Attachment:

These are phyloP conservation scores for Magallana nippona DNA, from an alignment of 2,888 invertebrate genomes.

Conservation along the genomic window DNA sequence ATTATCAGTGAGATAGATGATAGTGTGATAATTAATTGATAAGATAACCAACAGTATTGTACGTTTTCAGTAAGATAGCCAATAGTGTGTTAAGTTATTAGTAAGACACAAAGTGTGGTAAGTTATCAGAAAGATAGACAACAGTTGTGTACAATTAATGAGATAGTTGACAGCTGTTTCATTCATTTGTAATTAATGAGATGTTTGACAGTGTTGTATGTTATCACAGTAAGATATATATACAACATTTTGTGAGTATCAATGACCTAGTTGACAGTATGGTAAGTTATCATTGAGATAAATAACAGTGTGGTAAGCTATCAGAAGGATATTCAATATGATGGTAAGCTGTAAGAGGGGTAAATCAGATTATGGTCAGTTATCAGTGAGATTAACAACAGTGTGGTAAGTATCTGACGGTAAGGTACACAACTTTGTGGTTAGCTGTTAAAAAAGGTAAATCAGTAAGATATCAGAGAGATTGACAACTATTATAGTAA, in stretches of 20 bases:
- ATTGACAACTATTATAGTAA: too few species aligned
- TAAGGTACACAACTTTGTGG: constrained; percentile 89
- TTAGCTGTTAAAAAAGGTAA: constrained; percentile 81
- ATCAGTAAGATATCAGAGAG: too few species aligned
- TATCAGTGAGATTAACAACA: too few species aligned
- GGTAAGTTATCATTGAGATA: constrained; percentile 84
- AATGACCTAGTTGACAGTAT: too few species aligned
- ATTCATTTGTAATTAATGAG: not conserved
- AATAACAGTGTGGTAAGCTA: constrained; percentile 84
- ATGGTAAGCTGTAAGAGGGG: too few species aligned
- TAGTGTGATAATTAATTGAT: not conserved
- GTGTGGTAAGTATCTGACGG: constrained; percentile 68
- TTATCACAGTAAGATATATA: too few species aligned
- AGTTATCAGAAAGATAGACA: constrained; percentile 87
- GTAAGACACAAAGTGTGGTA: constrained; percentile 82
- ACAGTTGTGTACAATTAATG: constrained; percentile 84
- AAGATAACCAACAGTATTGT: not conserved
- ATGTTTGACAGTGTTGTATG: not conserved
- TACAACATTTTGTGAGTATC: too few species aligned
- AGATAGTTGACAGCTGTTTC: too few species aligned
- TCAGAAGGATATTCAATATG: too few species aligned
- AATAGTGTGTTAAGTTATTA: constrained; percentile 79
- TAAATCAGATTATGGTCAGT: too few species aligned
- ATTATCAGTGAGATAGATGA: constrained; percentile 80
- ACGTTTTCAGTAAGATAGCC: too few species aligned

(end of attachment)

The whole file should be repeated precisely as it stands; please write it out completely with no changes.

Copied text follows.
These are phyloP conservation scores for Magallana nippona DNA, from an alignment of 2,888 invertebrate genomes.

Conservation along the genomic window DNA sequence ATTATCAGTGAGATAGATGATAGTGTGATAATTAATTGATAAGATAACCAACAGTATTGTACGTTTTCAGTAAGATAGCCAATAGTGTGTTAAGTTATTAGTAAGACACAAAGTGTGGTAAGTTATCAGAAAGATAGACAACAGTTGTGTACAATTAATGAGATAGTTGACAGCTGTTTCATTCATTTGTAATTAATGAGATGTTTGACAGTGTTGTATGTTATCACAGTAAGATATATATACAACATTTTGTGAGTATCAATGACCTAGTTGACAGTATGGTAAGTTATCATTGAGATAAATAACAGTGTGGTAAGCTATCAGAAGGATATTCAATATGATGGTAAGCTGTAAGAGGGGTAAATCAGATTATGGTCAGTTATCAGTGAGATTAACAACAGTGTGGTAAGTATCTGACGGTAAGGTACACAACTTTGTGGTTAGCTGTTAAAAAAGGTAAATCAGTAAGATATCAGAGAGATTGACAACTATTATAGTAA, in stretches of 20 bases:
- ATTGACAACTATTATAGTAA: too few species aligned
- TAAGGTACACAACTTTGTGG: constrained; percentile 89
- TTAGCTGTTAAAAAAGGTAA: constrained; percentile 81
- ATCAGTAAGATATCAGAGAG: too few species aligned
- TATCAGTGAGATTAACAACA: too few species aligned
- GGTAAGTTATCATTGAGATA: constrained; percentile 84
- AATGACCTAGTTGACAGTAT: too few species aligned
- ATTCATTTGTAATTAATGAG: not conserved
- AATAACAGTGTGGTAAGCTA: constrained; percentile 84
- ATGGTAAGCTGTAAGAGGGG: too few species aligned
- TAGTGTGATAATTAATTGAT: not conserved
- GTGTGGTAAGTATCTGACGG: constrained; percentile 68
- TTATCACAGTAAGATATATA: too few species aligned
- AGTTATCAGAAAGATAGACA: constrained; percentile 87
- GTAAGACACAAAGTGTGGTA: constrained; percentile 82
- ACAGTTGTGTACAATTAATG: constrained; percentile 84
- AAGATAACCAACAGTATTGT: not conserved
- ATGTTTGACAGTGTTGTATG: not conserved
- TACAACATTTTGTGAGTATC: too few species aligned
- AGATAGTTGACAGCTGTTTC: too few species aligned
- TCAGAAGGATATTCAATATG: too few species aligned
- AATAGTGTGTTAAGTTATTA: constrained; percentile 79
- TAAATCAGATTATGGTCAGT: too few species aligned
- ATTATCAGTGAGATAGATGA: constrained; percentile 80
- ACGTTTTCAGTAAGATAGCC: too few species aligned